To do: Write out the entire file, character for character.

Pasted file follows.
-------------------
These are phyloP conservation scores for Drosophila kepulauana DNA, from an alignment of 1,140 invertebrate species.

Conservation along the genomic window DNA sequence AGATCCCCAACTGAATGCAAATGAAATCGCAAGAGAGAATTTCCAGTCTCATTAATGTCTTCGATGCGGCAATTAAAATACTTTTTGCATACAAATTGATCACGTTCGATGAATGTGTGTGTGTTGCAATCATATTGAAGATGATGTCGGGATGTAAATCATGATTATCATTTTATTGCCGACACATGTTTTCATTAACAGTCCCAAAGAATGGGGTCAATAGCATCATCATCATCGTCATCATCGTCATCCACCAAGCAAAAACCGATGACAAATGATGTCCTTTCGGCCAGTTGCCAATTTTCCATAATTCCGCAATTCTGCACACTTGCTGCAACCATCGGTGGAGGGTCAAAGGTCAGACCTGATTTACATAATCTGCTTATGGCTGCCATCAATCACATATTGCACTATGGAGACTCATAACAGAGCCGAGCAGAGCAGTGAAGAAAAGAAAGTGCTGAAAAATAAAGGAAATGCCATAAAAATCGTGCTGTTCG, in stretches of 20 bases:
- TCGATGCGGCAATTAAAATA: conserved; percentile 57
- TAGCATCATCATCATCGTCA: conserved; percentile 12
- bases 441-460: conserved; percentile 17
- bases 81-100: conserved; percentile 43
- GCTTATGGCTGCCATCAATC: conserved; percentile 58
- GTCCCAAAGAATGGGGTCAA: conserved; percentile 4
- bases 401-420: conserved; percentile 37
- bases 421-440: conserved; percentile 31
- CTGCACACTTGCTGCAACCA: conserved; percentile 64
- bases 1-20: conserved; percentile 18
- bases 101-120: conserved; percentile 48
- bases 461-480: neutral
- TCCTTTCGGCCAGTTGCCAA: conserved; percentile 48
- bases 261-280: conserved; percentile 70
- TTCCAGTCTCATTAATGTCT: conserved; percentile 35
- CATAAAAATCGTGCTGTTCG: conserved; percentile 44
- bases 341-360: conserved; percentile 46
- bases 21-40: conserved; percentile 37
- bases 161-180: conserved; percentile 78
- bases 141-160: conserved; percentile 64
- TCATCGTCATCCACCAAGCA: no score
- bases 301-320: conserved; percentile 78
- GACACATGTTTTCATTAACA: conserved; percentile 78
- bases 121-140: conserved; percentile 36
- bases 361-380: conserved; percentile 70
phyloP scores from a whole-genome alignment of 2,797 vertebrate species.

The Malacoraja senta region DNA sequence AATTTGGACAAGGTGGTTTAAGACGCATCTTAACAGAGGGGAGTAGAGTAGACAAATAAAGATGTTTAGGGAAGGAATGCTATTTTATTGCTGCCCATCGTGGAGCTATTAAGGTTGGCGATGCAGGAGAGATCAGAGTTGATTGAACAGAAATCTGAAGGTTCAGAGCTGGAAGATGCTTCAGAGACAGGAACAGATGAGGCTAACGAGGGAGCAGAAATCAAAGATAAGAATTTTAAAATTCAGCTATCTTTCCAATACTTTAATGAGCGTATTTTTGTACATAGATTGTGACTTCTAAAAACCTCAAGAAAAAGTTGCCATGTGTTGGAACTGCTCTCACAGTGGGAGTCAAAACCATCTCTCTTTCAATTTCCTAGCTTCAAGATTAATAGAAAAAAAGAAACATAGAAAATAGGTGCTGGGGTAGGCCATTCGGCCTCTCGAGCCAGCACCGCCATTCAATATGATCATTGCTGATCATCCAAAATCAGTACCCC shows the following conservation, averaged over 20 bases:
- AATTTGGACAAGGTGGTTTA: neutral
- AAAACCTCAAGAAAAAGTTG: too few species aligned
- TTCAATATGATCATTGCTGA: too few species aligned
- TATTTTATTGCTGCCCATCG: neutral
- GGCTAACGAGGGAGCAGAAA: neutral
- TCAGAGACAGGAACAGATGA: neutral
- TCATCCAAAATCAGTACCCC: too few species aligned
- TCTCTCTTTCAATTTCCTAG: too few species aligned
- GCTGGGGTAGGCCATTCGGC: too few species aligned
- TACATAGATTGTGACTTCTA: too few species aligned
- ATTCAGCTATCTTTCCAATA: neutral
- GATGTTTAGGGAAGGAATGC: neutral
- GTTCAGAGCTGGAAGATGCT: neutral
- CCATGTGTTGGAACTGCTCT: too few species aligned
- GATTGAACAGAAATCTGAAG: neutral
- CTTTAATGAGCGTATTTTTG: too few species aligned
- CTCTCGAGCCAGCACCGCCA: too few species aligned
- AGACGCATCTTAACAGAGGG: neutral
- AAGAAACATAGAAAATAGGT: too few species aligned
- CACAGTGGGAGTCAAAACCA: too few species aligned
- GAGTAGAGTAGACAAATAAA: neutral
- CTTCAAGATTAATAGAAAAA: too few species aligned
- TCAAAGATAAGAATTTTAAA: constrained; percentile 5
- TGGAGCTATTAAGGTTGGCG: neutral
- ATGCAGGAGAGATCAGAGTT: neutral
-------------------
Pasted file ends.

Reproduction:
These are phyloP conservation scores for Drosophila kepulauana DNA, from an alignment of 1,140 invertebrate species.

Conservation along the genomic window DNA sequence AGATCCCCAACTGAATGCAAATGAAATCGCAAGAGAGAATTTCCAGTCTCATTAATGTCTTCGATGCGGCAATTAAAATACTTTTTGCATACAAATTGATCACGTTCGATGAATGTGTGTGTGTTGCAATCATATTGAAGATGATGTCGGGATGTAAATCATGATTATCATTTTATTGCCGACACATGTTTTCATTAACAGTCCCAAAGAATGGGGTCAATAGCATCATCATCATCGTCATCATCGTCATCCACCAAGCAAAAACCGATGACAAATGATGTCCTTTCGGCCAGTTGCCAATTTTCCATAATTCCGCAATTCTGCACACTTGCTGCAACCATCGGTGGAGGGTCAAAGGTCAGACCTGATTTACATAATCTGCTTATGGCTGCCATCAATCACATATTGCACTATGGAGACTCATAACAGAGCCGAGCAGAGCAGTGAAGAAAAGAAAGTGCTGAAAAATAAAGGAAATGCCATAAAAATCGTGCTGTTCG, in stretches of 20 bases:
- TCGATGCGGCAATTAAAATA: conserved; percentile 57
- TAGCATCATCATCATCGTCA: conserved; percentile 12
- bases 441-460: conserved; percentile 17
- bases 81-100: conserved; percentile 43
- GCTTATGGCTGCCATCAATC: conserved; percentile 58
- GTCCCAAAGAATGGGGTCAA: conserved; percentile 4
- bases 401-420: conserved; percentile 37
- bases 421-440: conserved; percentile 31
- CTGCACACTTGCTGCAACCA: conserved; percentile 64
- bases 1-20: conserved; percentile 18
- bases 101-120: conserved; percentile 48
- bases 461-480: neutral
- TCCTTTCGGCCAGTTGCCAA: conserved; percentile 48
- bases 261-280: conserved; percentile 70
- TTCCAGTCTCATTAATGTCT: conserved; percentile 35
- CATAAAAATCGTGCTGTTCG: conserved; percentile 44
- bases 341-360: conserved; percentile 46
- bases 21-40: conserved; percentile 37
- bases 161-180: conserved; percentile 78
- bases 141-160: conserved; percentile 64
- TCATCGTCATCCACCAAGCA: no score
- bases 301-320: conserved; percentile 78
- GACACATGTTTTCATTAACA: conserved; percentile 78
- bases 121-140: conserved; percentile 36
- bases 361-380: conserved; percentile 70
phyloP scores from a whole-genome alignment of 2,797 vertebrate species.

The Malacoraja senta region DNA sequence AATTTGGACAAGGTGGTTTAAGACGCATCTTAACAGAGGGGAGTAGAGTAGACAAATAAAGATGTTTAGGGAAGGAATGCTATTTTATTGCTGCCCATCGTGGAGCTATTAAGGTTGGCGATGCAGGAGAGATCAGAGTTGATTGAACAGAAATCTGAAGGTTCAGAGCTGGAAGATGCTTCAGAGACAGGAACAGATGAGGCTAACGAGGGAGCAGAAATCAAAGATAAGAATTTTAAAATTCAGCTATCTTTCCAATACTTTAATGAGCGTATTTTTGTACATAGATTGTGACTTCTAAAAACCTCAAGAAAAAGTTGCCATGTGTTGGAACTGCTCTCACAGTGGGAGTCAAAACCATCTCTCTTTCAATTTCCTAGCTTCAAGATTAATAGAAAAAAAGAAACATAGAAAATAGGTGCTGGGGTAGGCCATTCGGCCTCTCGAGCCAGCACCGCCATTCAATATGATCATTGCTGATCATCCAAAATCAGTACCCC shows the following conservation, averaged over 20 bases:
- AATTTGGACAAGGTGGTTTA: neutral
- AAAACCTCAAGAAAAAGTTG: too few species aligned
- TTCAATATGATCATTGCTGA: too few species aligned
- TATTTTATTGCTGCCCATCG: neutral
- GGCTAACGAGGGAGCAGAAA: neutral
- TCAGAGACAGGAACAGATGA: neutral
- TCATCCAAAATCAGTACCCC: too few species aligned
- TCTCTCTTTCAATTTCCTAG: too few species aligned
- GCTGGGGTAGGCCATTCGGC: too few species aligned
- TACATAGATTGTGACTTCTA: too few species aligned
- ATTCAGCTATCTTTCCAATA: neutral
- GATGTTTAGGGAAGGAATGC: neutral
- GTTCAGAGCTGGAAGATGCT: neutral
- CCATGTGTTGGAACTGCTCT: too few species aligned
- GATTGAACAGAAATCTGAAG: neutral
- CTTTAATGAGCGTATTTTTG: too few species aligned
- CTCTCGAGCCAGCACCGCCA: too few species aligned
- AGACGCATCTTAACAGAGGG: neutral
- AAGAAACATAGAAAATAGGT: too few species aligned
- CACAGTGGGAGTCAAAACCA: too few species aligned
- GAGTAGAGTAGACAAATAAA: neutral
- CTTCAAGATTAATAGAAAAA: too few species aligned
- TCAAAGATAAGAATTTTAAA: constrained; percentile 5
- TGGAGCTATTAAGGTTGGCG: neutral
- ATGCAGGAGAGATCAGAGTT: neutral